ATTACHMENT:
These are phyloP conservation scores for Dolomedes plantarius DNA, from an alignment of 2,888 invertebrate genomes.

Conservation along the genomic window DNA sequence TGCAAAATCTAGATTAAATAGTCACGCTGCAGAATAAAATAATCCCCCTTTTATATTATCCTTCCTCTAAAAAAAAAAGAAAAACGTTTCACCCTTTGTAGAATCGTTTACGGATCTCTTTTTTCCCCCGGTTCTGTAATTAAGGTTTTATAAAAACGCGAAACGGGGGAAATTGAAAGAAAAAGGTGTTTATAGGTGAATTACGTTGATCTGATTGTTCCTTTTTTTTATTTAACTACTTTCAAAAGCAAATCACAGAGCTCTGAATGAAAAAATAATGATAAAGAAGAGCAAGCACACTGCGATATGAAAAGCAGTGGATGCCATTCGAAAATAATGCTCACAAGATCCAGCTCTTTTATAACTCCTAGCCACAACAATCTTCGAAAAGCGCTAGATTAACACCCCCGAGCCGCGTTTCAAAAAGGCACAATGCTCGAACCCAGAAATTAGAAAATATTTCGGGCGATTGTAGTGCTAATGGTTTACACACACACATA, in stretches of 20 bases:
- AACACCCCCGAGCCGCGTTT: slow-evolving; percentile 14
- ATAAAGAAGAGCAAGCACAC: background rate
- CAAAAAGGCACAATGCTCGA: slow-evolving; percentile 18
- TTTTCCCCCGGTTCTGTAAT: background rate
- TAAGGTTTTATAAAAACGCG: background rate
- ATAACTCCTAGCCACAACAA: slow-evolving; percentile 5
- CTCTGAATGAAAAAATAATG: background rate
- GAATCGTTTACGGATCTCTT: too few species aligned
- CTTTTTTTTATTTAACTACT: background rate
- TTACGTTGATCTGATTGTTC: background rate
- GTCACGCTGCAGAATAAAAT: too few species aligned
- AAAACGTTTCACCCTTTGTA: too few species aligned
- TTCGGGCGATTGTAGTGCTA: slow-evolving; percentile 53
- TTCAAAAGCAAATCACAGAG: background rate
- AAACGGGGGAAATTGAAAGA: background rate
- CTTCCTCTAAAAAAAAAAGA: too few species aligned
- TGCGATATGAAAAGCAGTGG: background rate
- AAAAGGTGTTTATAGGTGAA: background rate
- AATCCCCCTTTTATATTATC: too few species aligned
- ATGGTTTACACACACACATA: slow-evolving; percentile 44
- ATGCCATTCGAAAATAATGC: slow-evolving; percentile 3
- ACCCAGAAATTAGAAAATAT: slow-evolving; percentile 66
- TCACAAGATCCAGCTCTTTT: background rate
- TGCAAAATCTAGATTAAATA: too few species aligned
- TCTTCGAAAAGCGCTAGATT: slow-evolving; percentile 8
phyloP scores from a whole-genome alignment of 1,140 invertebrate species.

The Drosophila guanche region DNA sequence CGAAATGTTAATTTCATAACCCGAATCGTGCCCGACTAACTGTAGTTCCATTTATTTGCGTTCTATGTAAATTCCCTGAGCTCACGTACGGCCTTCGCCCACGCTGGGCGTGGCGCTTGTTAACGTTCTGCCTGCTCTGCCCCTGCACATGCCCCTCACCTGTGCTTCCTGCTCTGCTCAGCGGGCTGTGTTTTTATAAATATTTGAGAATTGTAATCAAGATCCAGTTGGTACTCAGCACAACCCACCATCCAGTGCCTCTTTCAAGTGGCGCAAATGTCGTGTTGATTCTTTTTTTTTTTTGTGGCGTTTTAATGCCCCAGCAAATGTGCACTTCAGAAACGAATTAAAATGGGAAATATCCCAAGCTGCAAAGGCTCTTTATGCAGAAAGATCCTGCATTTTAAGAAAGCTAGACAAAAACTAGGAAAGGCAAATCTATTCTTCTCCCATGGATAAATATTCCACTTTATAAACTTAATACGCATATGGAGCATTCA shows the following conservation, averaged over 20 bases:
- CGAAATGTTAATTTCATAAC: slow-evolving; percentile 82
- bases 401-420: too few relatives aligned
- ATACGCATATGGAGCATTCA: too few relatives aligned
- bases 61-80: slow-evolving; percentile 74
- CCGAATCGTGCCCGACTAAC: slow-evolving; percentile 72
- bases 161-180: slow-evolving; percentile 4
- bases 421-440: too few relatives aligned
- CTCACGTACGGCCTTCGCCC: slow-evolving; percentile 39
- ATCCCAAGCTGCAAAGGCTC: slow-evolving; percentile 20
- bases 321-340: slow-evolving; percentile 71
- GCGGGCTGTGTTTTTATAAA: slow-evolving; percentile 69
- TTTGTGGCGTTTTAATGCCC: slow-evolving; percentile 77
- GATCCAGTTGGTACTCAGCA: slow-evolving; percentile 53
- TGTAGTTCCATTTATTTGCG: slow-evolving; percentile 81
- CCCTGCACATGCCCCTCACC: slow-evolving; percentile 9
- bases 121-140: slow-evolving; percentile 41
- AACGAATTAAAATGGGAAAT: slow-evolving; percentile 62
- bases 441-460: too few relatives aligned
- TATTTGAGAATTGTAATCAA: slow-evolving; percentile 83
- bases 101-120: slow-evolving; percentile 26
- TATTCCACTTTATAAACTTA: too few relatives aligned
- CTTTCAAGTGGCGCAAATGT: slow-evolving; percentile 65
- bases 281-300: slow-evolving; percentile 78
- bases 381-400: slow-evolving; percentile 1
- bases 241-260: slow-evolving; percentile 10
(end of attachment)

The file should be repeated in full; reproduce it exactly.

These are phyloP conservation scores for Dolomedes plantarius DNA, from an alignment of 2,888 invertebrate genomes.

Conservation along the genomic window DNA sequence TGCAAAATCTAGATTAAATAGTCACGCTGCAGAATAAAATAATCCCCCTTTTATATTATCCTTCCTCTAAAAAAAAAAGAAAAACGTTTCACCCTTTGTAGAATCGTTTACGGATCTCTTTTTTCCCCCGGTTCTGTAATTAAGGTTTTATAAAAACGCGAAACGGGGGAAATTGAAAGAAAAAGGTGTTTATAGGTGAATTACGTTGATCTGATTGTTCCTTTTTTTTATTTAACTACTTTCAAAAGCAAATCACAGAGCTCTGAATGAAAAAATAATGATAAAGAAGAGCAAGCACACTGCGATATGAAAAGCAGTGGATGCCATTCGAAAATAATGCTCACAAGATCCAGCTCTTTTATAACTCCTAGCCACAACAATCTTCGAAAAGCGCTAGATTAACACCCCCGAGCCGCGTTTCAAAAAGGCACAATGCTCGAACCCAGAAATTAGAAAATATTTCGGGCGATTGTAGTGCTAATGGTTTACACACACACATA, in stretches of 20 bases:
- AACACCCCCGAGCCGCGTTT: slow-evolving; percentile 14
- ATAAAGAAGAGCAAGCACAC: background rate
- CAAAAAGGCACAATGCTCGA: slow-evolving; percentile 18
- TTTTCCCCCGGTTCTGTAAT: background rate
- TAAGGTTTTATAAAAACGCG: background rate
- ATAACTCCTAGCCACAACAA: slow-evolving; percentile 5
- CTCTGAATGAAAAAATAATG: background rate
- GAATCGTTTACGGATCTCTT: too few species aligned
- CTTTTTTTTATTTAACTACT: background rate
- TTACGTTGATCTGATTGTTC: background rate
- GTCACGCTGCAGAATAAAAT: too few species aligned
- AAAACGTTTCACCCTTTGTA: too few species aligned
- TTCGGGCGATTGTAGTGCTA: slow-evolving; percentile 53
- TTCAAAAGCAAATCACAGAG: background rate
- AAACGGGGGAAATTGAAAGA: background rate
- CTTCCTCTAAAAAAAAAAGA: too few species aligned
- TGCGATATGAAAAGCAGTGG: background rate
- AAAAGGTGTTTATAGGTGAA: background rate
- AATCCCCCTTTTATATTATC: too few species aligned
- ATGGTTTACACACACACATA: slow-evolving; percentile 44
- ATGCCATTCGAAAATAATGC: slow-evolving; percentile 3
- ACCCAGAAATTAGAAAATAT: slow-evolving; percentile 66
- TCACAAGATCCAGCTCTTTT: background rate
- TGCAAAATCTAGATTAAATA: too few species aligned
- TCTTCGAAAAGCGCTAGATT: slow-evolving; percentile 8
phyloP scores from a whole-genome alignment of 1,140 invertebrate species.

The Drosophila guanche region DNA sequence CGAAATGTTAATTTCATAACCCGAATCGTGCCCGACTAACTGTAGTTCCATTTATTTGCGTTCTATGTAAATTCCCTGAGCTCACGTACGGCCTTCGCCCACGCTGGGCGTGGCGCTTGTTAACGTTCTGCCTGCTCTGCCCCTGCACATGCCCCTCACCTGTGCTTCCTGCTCTGCTCAGCGGGCTGTGTTTTTATAAATATTTGAGAATTGTAATCAAGATCCAGTTGGTACTCAGCACAACCCACCATCCAGTGCCTCTTTCAAGTGGCGCAAATGTCGTGTTGATTCTTTTTTTTTTTTGTGGCGTTTTAATGCCCCAGCAAATGTGCACTTCAGAAACGAATTAAAATGGGAAATATCCCAAGCTGCAAAGGCTCTTTATGCAGAAAGATCCTGCATTTTAAGAAAGCTAGACAAAAACTAGGAAAGGCAAATCTATTCTTCTCCCATGGATAAATATTCCACTTTATAAACTTAATACGCATATGGAGCATTCA shows the following conservation, averaged over 20 bases:
- CGAAATGTTAATTTCATAAC: slow-evolving; percentile 82
- bases 401-420: too few relatives aligned
- ATACGCATATGGAGCATTCA: too few relatives aligned
- bases 61-80: slow-evolving; percentile 74
- CCGAATCGTGCCCGACTAAC: slow-evolving; percentile 72
- bases 161-180: slow-evolving; percentile 4
- bases 421-440: too few relatives aligned
- CTCACGTACGGCCTTCGCCC: slow-evolving; percentile 39
- ATCCCAAGCTGCAAAGGCTC: slow-evolving; percentile 20
- bases 321-340: slow-evolving; percentile 71
- GCGGGCTGTGTTTTTATAAA: slow-evolving; percentile 69
- TTTGTGGCGTTTTAATGCCC: slow-evolving; percentile 77
- GATCCAGTTGGTACTCAGCA: slow-evolving; percentile 53
- TGTAGTTCCATTTATTTGCG: slow-evolving; percentile 81
- CCCTGCACATGCCCCTCACC: slow-evolving; percentile 9
- bases 121-140: slow-evolving; percentile 41
- AACGAATTAAAATGGGAAAT: slow-evolving; percentile 62
- bases 441-460: too few relatives aligned
- TATTTGAGAATTGTAATCAA: slow-evolving; percentile 83
- bases 101-120: slow-evolving; percentile 26
- TATTCCACTTTATAAACTTA: too few relatives aligned
- CTTTCAAGTGGCGCAAATGT: slow-evolving; percentile 65
- bases 281-300: slow-evolving; percentile 78
- bases 381-400: slow-evolving; percentile 1
- bases 241-260: slow-evolving; percentile 10